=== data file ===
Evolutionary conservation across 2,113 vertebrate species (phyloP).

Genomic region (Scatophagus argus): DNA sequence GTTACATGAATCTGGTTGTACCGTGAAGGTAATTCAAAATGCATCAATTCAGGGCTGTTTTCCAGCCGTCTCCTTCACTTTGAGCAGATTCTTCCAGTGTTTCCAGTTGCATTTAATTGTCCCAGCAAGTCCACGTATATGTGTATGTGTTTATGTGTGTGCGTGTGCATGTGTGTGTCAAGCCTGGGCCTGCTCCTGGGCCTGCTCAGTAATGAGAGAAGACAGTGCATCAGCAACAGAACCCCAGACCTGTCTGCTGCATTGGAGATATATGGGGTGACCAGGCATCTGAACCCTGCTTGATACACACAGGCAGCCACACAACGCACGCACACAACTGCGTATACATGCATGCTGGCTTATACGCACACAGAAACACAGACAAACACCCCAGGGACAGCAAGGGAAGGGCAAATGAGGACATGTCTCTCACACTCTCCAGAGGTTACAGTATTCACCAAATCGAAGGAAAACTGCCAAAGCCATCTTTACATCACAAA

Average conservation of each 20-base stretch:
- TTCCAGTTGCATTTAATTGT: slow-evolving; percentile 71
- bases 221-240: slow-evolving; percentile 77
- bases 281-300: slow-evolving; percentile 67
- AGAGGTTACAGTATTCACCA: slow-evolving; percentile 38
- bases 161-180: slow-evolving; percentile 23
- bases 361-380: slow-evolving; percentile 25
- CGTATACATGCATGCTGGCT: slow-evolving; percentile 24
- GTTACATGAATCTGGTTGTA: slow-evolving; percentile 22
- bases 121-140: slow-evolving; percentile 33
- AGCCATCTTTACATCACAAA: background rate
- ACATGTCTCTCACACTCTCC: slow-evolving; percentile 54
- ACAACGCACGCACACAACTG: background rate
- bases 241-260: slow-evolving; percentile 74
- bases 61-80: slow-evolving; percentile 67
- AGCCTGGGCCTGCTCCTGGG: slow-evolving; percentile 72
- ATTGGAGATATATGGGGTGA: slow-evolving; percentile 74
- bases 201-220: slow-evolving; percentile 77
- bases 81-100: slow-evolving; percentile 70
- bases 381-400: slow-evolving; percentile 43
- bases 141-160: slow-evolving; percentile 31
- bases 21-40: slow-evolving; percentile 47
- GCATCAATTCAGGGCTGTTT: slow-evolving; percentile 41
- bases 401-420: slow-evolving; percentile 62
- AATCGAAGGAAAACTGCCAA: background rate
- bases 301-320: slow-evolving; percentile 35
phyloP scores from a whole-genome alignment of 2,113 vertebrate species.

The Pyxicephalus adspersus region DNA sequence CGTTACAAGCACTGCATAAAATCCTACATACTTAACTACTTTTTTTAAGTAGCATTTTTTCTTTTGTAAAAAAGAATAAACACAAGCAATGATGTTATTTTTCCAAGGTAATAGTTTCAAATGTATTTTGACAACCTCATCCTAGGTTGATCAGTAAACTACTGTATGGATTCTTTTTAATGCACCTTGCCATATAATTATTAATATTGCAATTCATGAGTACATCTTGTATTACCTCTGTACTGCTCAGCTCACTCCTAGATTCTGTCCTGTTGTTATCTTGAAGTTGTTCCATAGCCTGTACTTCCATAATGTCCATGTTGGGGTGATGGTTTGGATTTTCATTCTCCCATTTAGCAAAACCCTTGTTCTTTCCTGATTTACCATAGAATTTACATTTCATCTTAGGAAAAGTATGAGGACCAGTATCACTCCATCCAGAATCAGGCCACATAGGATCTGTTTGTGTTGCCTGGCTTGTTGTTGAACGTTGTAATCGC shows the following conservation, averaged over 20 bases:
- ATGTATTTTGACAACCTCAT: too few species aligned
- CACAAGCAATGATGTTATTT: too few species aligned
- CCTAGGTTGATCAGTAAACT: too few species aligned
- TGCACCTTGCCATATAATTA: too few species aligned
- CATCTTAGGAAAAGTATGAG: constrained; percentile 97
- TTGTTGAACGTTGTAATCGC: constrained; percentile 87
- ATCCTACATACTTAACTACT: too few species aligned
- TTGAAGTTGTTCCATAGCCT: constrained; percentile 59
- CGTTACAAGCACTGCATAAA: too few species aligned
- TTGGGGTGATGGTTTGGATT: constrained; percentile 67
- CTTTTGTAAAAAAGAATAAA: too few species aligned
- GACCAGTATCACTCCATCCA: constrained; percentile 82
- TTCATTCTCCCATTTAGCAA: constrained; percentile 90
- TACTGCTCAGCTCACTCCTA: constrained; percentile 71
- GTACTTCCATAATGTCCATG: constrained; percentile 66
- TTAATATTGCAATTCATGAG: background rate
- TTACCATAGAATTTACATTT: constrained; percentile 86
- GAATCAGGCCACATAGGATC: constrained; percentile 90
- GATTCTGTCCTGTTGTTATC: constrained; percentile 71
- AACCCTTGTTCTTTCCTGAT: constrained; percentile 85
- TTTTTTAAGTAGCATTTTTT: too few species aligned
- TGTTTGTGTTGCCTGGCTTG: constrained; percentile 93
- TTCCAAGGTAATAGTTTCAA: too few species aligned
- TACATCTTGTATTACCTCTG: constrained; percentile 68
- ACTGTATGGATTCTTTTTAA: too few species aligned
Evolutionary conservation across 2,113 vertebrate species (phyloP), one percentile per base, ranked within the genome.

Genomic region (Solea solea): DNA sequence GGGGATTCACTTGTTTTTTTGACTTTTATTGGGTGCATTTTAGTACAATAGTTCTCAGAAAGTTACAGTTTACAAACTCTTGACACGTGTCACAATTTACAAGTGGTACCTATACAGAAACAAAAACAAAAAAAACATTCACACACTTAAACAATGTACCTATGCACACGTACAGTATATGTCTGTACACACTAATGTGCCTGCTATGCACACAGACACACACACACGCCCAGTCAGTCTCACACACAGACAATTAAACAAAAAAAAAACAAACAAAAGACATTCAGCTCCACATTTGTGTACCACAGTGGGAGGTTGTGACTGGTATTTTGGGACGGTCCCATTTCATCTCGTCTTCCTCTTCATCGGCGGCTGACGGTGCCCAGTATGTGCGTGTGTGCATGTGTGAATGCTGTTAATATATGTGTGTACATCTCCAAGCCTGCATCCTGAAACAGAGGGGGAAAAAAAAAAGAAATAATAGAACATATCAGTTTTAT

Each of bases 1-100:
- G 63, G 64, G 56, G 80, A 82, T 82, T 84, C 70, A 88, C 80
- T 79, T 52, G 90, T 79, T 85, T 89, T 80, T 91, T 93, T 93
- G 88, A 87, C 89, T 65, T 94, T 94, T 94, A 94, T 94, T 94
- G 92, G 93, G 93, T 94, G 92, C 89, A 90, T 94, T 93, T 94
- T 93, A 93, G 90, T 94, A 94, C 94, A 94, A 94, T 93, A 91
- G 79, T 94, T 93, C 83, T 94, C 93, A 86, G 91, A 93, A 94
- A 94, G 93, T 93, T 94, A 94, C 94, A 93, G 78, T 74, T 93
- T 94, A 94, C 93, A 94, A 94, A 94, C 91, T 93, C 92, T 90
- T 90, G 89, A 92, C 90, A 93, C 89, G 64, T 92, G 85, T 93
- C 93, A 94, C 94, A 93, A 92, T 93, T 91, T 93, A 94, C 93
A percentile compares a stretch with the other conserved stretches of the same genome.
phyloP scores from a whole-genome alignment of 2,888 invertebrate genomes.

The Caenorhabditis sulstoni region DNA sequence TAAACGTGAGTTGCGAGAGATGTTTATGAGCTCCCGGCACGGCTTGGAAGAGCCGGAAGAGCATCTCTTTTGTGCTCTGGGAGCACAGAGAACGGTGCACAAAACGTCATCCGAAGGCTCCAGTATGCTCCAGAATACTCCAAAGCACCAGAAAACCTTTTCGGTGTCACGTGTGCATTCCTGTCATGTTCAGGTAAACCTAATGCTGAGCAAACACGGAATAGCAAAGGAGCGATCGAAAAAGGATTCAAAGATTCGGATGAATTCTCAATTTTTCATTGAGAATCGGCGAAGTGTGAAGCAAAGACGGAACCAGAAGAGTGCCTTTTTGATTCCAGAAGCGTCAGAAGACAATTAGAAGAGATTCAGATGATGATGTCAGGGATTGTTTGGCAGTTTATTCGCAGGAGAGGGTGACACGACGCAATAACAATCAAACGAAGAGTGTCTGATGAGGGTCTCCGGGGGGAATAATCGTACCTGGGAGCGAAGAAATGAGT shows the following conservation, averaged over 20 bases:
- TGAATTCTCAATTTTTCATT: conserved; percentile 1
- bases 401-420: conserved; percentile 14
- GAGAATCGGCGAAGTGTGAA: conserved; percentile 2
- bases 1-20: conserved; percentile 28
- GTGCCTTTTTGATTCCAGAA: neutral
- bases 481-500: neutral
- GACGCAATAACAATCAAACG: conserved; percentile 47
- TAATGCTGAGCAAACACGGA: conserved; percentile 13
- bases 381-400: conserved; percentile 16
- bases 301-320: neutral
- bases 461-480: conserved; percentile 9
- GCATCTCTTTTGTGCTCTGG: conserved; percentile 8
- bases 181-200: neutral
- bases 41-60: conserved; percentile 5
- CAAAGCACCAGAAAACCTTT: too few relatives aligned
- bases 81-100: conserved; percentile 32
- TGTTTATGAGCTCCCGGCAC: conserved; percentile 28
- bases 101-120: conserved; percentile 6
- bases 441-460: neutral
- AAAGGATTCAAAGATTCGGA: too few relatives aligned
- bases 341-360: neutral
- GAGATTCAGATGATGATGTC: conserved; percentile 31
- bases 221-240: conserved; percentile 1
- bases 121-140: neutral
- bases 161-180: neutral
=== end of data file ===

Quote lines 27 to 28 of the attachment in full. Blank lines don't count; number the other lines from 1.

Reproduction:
- AATCGAAGGAAAACTGCCAA: background rate
- bases 301-320: slow-evolving; percentile 35